Immutability of set elements

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Scott Meyers

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Sep 19, 2009, 9:08:24 PM9/19/09
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The word "immutable" appears exactly once in N2914. It's at the end
of [associative.reqmts]/5:

Keys in an associative container are immutable.

Don't be fooled by the general-sounding nature of this edict: it
really applies only to set. Keys in a map are already defined to be
const (which presumably implies immutability, but it's hard to say,
because "immutable" in this context is never defined), and the hashed
containers aren't associative containers, they're unordered
associative containers, a completely different thing. Ahem. But I
digress.

The sentence above comes straight from the resolution of Library Issue
103, which was opened in 1998 and, from what I can tell, resolved by
2001 ( http://www.open-std.org/jtc1/sc22/wg21/docs/papers/2001/n1291.html#103
), yet was not incorporated into TC1. But again I digress.

The commentary on Library Issue 103 says:

>If users need to modify elements, it is possible to use mutable
>members or const_cast.

So here's my question: what does it mean for a set key to be
immutable? The commentary on issue 103 suggests that modifying such
keys via mutable members or a const_cast is okay, but presumably doing
so in such a way that would affect the sortedness of the container is
not okay. Does modifying a set key lead to undefined behavior? If
so, in all cases, or only under some conditions, e.g., when the
sortedness of the container is affected?

All illumination appreciated.

Thanks,

Scott

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Balog Pal

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Sep 20, 2009, 12:14:46 PM9/20/09
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"Scott Meyers" <sme...@aristeia.com>

> So here's my question: what does it mean for a set key to be
> immutable? The commentary on issue 103 suggests that modifying such
> keys via mutable members or a const_cast is okay, but presumably doing
> so in such a way that would affect the sortedness of the container is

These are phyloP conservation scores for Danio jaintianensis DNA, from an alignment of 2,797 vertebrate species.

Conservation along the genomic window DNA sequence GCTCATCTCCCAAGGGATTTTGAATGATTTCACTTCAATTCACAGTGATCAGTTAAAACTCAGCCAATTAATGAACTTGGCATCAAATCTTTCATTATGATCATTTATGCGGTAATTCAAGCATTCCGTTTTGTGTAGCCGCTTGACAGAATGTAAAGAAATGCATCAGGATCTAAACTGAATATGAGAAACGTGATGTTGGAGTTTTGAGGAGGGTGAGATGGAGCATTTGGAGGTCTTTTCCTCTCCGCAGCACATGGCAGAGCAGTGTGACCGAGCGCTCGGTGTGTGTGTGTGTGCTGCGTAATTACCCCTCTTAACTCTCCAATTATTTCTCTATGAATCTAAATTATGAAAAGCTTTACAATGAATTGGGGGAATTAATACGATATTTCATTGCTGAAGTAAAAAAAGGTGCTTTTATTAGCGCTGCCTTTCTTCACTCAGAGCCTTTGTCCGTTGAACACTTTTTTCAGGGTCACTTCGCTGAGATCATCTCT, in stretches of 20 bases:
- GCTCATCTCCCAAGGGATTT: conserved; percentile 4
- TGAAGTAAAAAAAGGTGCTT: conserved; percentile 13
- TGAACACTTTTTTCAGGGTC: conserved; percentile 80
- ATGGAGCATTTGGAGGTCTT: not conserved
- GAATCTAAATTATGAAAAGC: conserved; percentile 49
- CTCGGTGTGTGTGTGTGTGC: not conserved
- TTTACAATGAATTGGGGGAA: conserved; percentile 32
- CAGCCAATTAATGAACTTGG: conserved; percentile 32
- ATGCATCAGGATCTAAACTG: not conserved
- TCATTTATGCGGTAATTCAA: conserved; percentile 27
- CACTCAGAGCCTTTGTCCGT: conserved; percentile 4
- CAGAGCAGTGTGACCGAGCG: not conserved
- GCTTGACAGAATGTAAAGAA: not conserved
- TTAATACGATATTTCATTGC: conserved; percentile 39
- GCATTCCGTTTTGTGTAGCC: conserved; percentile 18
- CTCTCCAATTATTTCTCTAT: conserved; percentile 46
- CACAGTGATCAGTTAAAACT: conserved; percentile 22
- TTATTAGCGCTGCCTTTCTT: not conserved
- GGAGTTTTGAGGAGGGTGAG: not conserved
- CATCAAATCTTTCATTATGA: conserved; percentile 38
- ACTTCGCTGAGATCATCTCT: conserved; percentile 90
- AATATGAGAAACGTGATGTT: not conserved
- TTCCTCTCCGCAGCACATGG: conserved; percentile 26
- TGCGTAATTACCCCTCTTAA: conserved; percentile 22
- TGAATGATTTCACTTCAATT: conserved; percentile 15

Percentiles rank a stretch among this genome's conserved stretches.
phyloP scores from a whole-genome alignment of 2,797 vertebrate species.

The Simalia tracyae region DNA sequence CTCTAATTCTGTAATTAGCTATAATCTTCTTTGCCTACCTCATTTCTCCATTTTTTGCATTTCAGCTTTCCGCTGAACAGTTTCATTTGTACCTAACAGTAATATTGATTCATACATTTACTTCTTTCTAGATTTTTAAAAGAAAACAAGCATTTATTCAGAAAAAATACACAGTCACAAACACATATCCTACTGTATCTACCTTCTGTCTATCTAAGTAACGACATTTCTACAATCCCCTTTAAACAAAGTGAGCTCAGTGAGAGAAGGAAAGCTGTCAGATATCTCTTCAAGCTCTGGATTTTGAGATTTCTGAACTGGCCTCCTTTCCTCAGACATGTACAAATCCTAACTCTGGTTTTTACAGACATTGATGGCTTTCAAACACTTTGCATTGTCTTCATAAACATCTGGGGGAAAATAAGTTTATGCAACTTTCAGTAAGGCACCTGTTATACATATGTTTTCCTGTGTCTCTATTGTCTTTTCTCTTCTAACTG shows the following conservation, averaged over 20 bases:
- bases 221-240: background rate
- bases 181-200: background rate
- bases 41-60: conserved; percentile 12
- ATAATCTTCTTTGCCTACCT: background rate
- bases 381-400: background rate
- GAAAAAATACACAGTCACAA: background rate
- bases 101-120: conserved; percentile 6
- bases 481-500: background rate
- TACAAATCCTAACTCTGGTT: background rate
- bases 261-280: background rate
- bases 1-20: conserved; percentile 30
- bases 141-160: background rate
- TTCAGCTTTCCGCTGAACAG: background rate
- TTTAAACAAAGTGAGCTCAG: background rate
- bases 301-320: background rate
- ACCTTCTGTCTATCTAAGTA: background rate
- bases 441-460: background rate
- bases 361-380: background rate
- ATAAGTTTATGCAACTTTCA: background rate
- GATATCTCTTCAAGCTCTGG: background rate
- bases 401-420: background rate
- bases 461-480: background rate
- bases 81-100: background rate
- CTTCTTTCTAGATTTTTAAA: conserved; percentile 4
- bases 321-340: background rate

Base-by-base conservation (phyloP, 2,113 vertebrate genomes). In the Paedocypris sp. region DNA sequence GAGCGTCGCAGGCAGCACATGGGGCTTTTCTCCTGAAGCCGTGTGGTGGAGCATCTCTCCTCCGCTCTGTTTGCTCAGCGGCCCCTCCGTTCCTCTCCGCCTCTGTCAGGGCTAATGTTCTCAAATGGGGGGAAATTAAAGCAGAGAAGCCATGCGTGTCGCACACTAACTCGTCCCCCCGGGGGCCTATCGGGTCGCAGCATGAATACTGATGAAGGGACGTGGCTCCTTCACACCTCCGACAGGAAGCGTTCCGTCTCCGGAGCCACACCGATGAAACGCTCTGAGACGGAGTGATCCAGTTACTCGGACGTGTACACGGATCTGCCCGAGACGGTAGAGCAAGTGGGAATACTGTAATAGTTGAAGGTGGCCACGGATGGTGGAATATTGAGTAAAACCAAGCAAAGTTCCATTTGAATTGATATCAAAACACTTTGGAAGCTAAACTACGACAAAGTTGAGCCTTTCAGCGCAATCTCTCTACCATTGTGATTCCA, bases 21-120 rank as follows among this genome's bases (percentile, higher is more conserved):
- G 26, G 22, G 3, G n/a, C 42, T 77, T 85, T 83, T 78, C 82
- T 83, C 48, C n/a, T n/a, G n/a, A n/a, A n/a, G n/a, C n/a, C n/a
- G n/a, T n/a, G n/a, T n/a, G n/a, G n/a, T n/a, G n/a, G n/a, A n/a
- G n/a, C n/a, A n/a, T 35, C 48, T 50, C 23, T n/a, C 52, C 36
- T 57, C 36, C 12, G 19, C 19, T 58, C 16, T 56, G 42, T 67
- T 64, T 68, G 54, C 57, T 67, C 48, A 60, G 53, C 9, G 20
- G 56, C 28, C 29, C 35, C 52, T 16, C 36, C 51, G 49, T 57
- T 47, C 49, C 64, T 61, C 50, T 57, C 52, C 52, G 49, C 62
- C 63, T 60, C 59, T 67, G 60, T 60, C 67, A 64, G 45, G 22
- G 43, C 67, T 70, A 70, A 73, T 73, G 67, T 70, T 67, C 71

> not okay. Does modifying a set key lead to undefined behavior? If
> so, in all cases, or only under some conditions, e.g., when the
> sortedness of the container is affected?
>
> All illumination appreciated.

Good question. As I read the rationale if the issue, the resolution is to
shift the interface toward constness (thus supposedly make it easier to use
correctly and harder to use incorrectly without triggering a diagnostic...).
So for then next STL, ESTL item 22 could be milded down to intentional cases
and attached restrictions.

But the proposed text change is IMO suboptimal to say at best.
After reading the whole DR and the section several times, my interpretation
is that 'immutable' here is supposed to mean what a 'const &' to a
not-originally-const object the usual C++ way. But the word standing alone
does not imply that (and the std text does not drag in the DR rationale to
figure out), neither is it defined properly.

Addition to p3 is a clear requirement that in the lifetime of the container
keys shall not be changed to break ordering.

Having that fixed, my preference for the rest would be to have:
- map's key NOT being const (as changing such thing is UB by other parts
of std)
- interfaces that retrieve keys of all the assiciative containers return
const &.

With all that I'd think all the use cases are fixed for good, from both
usability and (defend-murphy-)safety standpoint.

Bo Persson

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Sep 20, 2009, 12:14:24 PM9/20/09
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Scott Meyers wrote:
>
>> If users need to modify elements, it is possible to use mutable
>> members or const_cast.
>
> So here's my question: what does it mean for a set key to be
> immutable? The commentary on issue 103 suggests that modifying such
> keys via mutable members or a const_cast is okay, but presumably
> doing
> so in such a way that would affect the sortedness of the container
> is
> not okay. Does modifying a set key lead to undefined behavior? If
> so, in all cases, or only under some conditions, e.g., when the
> sortedness of the container is affected?
>

From what I understand, some people would like to have the possibility
of updating parts of the stored data, that is not actually part of the
key. With a user supplied comparison-functor, parts of a stored
structure might have no effect on the ordering.

For example, you might have an existing data structure that already
contains the key value. Ordinarily you would store this in a map, but
to avoid storing the key twice, you use a set with a special
comparator.

Anyone actually doing this, is supposedly skilled enough to use a
proper const_cast when updating the non-key data. :-)


Bo Persson

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